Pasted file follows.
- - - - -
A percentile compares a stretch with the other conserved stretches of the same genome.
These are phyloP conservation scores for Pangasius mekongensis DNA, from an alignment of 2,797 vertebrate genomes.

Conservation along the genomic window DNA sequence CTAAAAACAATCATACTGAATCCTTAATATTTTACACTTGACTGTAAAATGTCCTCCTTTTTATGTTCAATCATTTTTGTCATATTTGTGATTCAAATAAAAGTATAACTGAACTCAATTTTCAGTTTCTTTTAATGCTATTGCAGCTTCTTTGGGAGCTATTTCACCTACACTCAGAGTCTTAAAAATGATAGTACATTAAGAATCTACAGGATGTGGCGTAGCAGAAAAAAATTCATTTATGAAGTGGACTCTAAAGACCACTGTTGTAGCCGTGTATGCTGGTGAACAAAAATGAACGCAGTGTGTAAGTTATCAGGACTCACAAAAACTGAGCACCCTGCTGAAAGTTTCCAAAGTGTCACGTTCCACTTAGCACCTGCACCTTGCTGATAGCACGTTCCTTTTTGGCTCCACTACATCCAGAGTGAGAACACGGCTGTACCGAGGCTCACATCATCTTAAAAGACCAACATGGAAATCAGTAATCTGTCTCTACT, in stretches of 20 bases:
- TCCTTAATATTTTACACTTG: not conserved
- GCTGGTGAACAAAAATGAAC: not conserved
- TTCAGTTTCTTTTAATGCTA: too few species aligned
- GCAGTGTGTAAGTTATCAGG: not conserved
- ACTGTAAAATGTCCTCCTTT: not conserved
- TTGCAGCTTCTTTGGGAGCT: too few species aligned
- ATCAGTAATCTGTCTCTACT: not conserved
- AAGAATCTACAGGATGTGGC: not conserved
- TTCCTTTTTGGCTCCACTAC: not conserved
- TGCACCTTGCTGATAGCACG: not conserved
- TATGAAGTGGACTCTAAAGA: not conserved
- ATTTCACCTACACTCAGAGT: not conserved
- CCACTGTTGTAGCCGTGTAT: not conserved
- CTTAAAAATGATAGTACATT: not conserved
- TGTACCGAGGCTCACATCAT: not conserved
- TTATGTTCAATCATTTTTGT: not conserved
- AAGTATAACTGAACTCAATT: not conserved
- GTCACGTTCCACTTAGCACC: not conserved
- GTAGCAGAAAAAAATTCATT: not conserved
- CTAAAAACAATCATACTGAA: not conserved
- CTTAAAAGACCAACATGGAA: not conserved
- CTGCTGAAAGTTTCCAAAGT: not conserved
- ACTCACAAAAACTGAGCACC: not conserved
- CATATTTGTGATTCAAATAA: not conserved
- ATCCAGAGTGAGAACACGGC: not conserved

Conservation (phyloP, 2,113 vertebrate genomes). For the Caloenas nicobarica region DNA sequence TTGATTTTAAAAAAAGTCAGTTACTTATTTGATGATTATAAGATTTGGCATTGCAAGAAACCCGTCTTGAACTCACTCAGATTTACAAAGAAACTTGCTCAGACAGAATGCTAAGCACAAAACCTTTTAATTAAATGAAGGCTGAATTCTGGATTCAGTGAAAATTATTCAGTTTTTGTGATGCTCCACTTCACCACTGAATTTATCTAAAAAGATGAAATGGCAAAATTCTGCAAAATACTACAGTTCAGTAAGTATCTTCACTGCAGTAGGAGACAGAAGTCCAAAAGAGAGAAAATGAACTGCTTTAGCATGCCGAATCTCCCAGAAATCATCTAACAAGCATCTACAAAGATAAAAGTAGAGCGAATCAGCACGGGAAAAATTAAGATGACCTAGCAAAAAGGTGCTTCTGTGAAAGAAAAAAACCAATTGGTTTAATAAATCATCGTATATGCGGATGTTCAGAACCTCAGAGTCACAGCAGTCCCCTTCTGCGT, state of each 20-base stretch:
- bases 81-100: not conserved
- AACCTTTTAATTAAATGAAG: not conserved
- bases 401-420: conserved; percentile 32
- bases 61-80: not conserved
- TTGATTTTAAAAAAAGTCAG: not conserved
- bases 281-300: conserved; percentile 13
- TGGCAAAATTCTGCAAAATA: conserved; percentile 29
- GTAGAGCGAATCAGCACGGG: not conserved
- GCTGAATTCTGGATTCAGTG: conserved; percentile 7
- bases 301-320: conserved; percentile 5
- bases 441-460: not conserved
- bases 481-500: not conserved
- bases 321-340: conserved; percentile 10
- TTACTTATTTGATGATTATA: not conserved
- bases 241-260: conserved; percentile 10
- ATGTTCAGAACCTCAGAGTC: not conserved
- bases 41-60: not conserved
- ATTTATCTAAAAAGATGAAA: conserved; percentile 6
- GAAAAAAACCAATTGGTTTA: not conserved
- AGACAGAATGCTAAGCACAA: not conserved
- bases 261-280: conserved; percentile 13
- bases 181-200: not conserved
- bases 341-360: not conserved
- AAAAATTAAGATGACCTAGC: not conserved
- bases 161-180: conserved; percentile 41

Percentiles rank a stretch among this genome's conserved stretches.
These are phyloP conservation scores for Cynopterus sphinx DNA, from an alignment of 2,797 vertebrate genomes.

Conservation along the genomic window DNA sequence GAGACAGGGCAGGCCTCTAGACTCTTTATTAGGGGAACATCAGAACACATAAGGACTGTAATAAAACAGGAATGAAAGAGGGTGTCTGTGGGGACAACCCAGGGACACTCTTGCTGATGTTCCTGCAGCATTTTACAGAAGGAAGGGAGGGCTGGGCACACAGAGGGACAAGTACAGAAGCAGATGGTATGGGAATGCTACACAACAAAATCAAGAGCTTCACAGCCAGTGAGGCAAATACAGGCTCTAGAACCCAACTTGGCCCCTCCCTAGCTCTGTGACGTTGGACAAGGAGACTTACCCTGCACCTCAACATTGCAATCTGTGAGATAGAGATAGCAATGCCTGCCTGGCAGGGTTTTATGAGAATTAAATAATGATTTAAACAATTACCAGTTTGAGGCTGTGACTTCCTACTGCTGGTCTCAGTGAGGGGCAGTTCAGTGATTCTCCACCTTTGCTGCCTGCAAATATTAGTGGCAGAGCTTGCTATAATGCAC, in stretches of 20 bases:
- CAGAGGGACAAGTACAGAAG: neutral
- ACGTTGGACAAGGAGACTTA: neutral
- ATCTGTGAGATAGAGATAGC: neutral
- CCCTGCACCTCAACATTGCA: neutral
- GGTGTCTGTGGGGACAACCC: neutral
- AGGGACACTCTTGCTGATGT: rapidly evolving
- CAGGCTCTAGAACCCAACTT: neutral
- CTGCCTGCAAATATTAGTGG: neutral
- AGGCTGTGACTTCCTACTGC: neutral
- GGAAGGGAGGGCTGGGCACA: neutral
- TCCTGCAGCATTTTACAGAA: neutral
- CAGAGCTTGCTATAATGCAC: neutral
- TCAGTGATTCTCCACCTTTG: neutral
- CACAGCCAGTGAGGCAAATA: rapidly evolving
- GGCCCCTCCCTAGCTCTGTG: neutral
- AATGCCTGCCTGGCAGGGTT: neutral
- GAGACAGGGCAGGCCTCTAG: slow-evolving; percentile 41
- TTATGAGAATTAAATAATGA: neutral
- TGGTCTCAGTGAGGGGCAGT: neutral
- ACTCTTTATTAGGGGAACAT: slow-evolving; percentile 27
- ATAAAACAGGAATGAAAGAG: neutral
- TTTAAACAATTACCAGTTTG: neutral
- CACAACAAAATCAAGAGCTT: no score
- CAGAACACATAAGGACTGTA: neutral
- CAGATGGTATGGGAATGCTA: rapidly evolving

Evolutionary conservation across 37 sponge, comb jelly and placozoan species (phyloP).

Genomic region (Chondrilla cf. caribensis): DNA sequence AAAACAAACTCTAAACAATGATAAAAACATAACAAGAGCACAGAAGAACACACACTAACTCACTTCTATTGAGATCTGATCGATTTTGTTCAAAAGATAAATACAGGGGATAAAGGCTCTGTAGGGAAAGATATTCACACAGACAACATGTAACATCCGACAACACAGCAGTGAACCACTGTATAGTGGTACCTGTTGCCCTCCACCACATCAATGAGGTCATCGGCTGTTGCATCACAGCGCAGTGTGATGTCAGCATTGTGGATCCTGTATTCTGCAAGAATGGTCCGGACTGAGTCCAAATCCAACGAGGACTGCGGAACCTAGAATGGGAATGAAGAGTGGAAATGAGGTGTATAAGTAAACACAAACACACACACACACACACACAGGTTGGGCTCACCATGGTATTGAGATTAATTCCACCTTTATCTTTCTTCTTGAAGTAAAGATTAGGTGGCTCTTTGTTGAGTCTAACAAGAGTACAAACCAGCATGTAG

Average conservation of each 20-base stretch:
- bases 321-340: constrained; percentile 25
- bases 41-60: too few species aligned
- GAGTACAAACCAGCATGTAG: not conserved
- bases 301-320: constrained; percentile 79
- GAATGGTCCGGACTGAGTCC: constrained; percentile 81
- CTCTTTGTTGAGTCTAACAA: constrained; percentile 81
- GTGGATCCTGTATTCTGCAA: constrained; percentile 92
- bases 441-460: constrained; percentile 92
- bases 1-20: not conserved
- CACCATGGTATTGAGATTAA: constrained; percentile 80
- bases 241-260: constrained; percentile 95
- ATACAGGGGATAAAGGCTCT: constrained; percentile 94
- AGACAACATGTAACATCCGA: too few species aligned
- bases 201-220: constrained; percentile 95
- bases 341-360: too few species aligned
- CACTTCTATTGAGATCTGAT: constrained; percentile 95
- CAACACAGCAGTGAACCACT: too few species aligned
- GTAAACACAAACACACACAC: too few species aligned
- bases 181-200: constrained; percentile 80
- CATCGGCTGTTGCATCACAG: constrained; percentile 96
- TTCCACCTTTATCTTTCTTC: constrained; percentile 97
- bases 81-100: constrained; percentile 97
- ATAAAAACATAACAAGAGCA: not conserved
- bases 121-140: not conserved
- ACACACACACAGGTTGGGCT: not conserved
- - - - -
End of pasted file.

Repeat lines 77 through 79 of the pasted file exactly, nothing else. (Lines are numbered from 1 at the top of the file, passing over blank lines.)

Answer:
- ACTCTTTATTAGGGGAACAT: slow-evolving; percentile 27
- ATAAAACAGGAATGAAAGAG: neutral
- TTTAAACAATTACCAGTTTG: neutral